I believe that Ambre understood the feedback from us in being sure to emphasize in future sessions that no one feel pressured to share and that people would be given the opportunity to share the desired information privately if they would prefer.

Ambre, Jess, and I may not have ended the conversation in complete agreement but I believe we have made progress from the initial post and follow up comments. I can appreciate the difficulty for the groups on both “sides” of the issue. Their focus groups are closed and not videotaped or recorded. They can’t disclose what happens in the room, and as participants, bloggers like Jess and I are only able to share what happens from our perspective. As the diabetes community grows, I expect that this will not be the last time that there is a discussion similar to this between a pharmaceutical company and members of the diabetes community.

As this week’s DSMA discussion indicated, the diabetes community – both online and offline – is growing in our voice and our reach. I hope that companies like Novo Nordisk will continue to be in a place to listen and I look forward to attending their focus group next year at Friends for Life.

Jess’ Feedback

I am glad to have had the opportunity to speak to Ambre on the phone. My feedback needed to be heard. While the conversation may not have resolved everything, I feel like we definitely found some common ground.

I think Ambre left with some solid suggestions to use in future focus groups. I did still leave with the impression that we should not have been upset by the questions at the session. But the bottom line is that Sara and I were upset. I understand that that was not the intention, that Novo does a lot to help people with diabetes, and I am thankful for that. But we were still offended. And that’s ok. We may never all see exactly eye to eye on the situation, but that doesn’t mean we’re not on the same side.

Am I still upset by some of the questions and the way they were asked? Yes. Does that mean I would never attend another Novo focus group? No, it does not. Nor does it mean I think others shouldn’t go. These focus groups do important research, and our voices need to be heard. We should go if given the opportunity.

Is there room for improvement? Yes. But hopefully Ambre and others at Novo can incorporate our suggestions for use in future sessions.

Two more stories

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There are two more stories I have to tell before the end of my Friends for Life summaries.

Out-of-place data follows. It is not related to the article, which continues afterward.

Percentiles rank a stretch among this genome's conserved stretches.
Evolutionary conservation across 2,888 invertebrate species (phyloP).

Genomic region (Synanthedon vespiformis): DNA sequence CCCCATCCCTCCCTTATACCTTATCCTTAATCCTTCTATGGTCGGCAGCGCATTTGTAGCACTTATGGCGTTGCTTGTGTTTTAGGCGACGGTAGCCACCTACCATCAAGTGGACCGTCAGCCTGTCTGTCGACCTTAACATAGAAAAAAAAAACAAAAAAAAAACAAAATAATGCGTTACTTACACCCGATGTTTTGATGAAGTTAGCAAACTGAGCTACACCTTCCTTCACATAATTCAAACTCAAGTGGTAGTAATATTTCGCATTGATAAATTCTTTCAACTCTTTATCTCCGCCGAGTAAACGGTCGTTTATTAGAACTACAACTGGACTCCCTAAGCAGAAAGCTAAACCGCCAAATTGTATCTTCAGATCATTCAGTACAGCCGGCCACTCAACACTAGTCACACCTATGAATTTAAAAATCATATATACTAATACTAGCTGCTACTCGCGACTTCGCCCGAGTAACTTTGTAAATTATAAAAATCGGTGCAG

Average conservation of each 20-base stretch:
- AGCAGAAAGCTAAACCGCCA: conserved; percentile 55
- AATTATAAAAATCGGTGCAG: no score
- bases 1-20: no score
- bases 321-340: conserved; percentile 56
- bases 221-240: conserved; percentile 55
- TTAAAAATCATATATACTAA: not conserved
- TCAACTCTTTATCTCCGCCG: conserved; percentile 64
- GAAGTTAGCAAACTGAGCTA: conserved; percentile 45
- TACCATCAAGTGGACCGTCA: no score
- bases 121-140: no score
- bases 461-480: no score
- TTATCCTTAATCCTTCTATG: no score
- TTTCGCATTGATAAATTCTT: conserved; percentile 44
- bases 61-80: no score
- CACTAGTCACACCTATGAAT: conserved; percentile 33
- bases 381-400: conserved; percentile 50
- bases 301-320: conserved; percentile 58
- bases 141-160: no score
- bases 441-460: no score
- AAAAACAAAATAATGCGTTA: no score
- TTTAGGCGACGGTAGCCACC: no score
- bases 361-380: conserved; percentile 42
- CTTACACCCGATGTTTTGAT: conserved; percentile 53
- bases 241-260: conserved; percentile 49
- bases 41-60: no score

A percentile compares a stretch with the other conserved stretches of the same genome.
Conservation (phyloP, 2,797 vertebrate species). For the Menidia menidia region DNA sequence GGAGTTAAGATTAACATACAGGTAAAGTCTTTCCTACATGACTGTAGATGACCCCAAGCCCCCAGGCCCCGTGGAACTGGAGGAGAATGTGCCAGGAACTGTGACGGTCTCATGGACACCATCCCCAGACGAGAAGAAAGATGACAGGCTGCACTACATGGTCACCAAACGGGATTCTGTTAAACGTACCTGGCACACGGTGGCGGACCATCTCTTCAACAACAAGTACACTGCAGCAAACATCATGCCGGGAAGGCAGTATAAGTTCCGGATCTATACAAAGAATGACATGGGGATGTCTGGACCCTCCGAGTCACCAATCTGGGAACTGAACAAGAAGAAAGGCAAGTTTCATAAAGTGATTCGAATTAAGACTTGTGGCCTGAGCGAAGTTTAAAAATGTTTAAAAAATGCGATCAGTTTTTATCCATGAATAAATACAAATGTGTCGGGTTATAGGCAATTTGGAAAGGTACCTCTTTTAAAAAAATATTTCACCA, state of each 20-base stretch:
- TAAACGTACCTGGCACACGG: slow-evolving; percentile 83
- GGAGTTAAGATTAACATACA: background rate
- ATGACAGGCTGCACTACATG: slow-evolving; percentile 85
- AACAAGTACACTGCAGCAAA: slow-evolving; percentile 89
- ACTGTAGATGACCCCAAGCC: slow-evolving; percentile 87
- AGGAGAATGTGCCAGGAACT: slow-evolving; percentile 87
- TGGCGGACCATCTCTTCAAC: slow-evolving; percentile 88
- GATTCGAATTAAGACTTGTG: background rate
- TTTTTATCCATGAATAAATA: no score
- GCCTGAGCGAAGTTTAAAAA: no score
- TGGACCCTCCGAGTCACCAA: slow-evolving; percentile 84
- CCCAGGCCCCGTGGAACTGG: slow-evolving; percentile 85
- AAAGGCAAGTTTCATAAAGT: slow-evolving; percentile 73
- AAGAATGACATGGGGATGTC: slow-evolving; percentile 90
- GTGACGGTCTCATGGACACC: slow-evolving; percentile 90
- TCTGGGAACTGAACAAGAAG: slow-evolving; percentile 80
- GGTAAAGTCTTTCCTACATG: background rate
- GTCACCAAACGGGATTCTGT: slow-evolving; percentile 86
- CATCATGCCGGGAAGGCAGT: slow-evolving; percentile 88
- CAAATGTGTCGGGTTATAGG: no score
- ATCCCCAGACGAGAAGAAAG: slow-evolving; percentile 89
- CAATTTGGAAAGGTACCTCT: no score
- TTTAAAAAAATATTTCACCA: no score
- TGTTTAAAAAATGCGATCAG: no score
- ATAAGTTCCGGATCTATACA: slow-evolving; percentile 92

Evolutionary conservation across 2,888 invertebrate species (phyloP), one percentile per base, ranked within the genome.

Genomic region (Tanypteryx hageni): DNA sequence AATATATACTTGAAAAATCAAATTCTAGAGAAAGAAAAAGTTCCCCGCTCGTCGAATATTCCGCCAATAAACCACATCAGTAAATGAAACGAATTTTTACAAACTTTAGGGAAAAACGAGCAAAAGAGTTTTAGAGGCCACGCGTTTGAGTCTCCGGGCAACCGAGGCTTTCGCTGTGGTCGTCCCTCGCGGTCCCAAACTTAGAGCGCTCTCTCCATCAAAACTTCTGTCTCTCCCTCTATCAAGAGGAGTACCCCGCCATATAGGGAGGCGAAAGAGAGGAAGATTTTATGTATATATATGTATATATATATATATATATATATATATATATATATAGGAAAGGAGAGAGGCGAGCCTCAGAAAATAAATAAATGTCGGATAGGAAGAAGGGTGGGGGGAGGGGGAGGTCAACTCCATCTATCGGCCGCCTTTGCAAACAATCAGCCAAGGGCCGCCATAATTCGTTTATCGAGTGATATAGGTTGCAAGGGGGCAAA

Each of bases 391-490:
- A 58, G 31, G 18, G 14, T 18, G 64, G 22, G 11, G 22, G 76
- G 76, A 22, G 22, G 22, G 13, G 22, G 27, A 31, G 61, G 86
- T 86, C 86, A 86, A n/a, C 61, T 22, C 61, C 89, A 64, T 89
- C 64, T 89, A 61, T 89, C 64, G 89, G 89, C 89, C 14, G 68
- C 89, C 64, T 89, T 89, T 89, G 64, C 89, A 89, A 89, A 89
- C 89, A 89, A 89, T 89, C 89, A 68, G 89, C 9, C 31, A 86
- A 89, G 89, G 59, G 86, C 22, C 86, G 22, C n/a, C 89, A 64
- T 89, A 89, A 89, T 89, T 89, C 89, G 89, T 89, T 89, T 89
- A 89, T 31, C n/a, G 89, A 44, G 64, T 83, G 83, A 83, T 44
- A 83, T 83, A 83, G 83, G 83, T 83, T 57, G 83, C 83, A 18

The first is about my best pharma friend (BPF?) Brian.

A few years ago, I had a favorite pen. It was actually one of the first pictures I ever took when I got my Canon SLR.

September 5, 2008 - diabetes365 - day 333

I loved that pen.

Until the day that I lost that pen. My life was never the same.

I looked everywhere for a replacement pen, but due to the product placement of a certain Jonas brother, the Simple Wins were no longer in style.

In a desperate final attempt, I stopped by the Bayer booth when the exhibit hall opened at Friends for Life to see if by any small chance they had any Simple Wins pens. As I suspected, they weren’t making them anymore and they didn’t have any at the booth.

I was about to walk away in tears when Brian stopped me. He said he thought he might have one in his car. If I was willing to wait, he would try to track down a pen for me.

Simple Wins

Before long, I felt a tap on my shoulder and saw one of the most beautiful sights.

best pharma friend - by Kerri thank you for the picture, Kerri!

Seriously, have you ever seen such a big, ridiculous smile on my face?!?! And who said big pharma does not care about us?!?!

Thanks Brian!!


The other story that needs to be told is about the new favorite Type Awesome of the adult crew.

Her name is Dr. Jill Weissberg-Benchell and awesome does not even begin to describe her.

I think she was supposed to talk to us about managing transitions as adults, but she never made it past the first PowerPoint slide. Instead, we sat in a circle and passed around the tissues.

It is not often that you find a mental health professional who understands what it means to live day-to-day with diabetes.

Jill gets it.

Jill gets us.

Most, but certainly not all, of the people in the circle were involved in diabetes related social media in some way. She was amazed by our ability to encourage one another in that regard while simultaneously being hard on ourselves and refusing to give ourselves a break.

I have been repeating one of my favorite quotes from her since the session ended.

“Shoulds breed shame, so stop shoulding all over yourself.”

Think of how many times you say “I should take better care of myself” “I should treat my high blood sugars before they get so high” “I should test more often”


How about “I will take better care of myself” “I will treat my out of range blood sugars quicker” “I will test more often”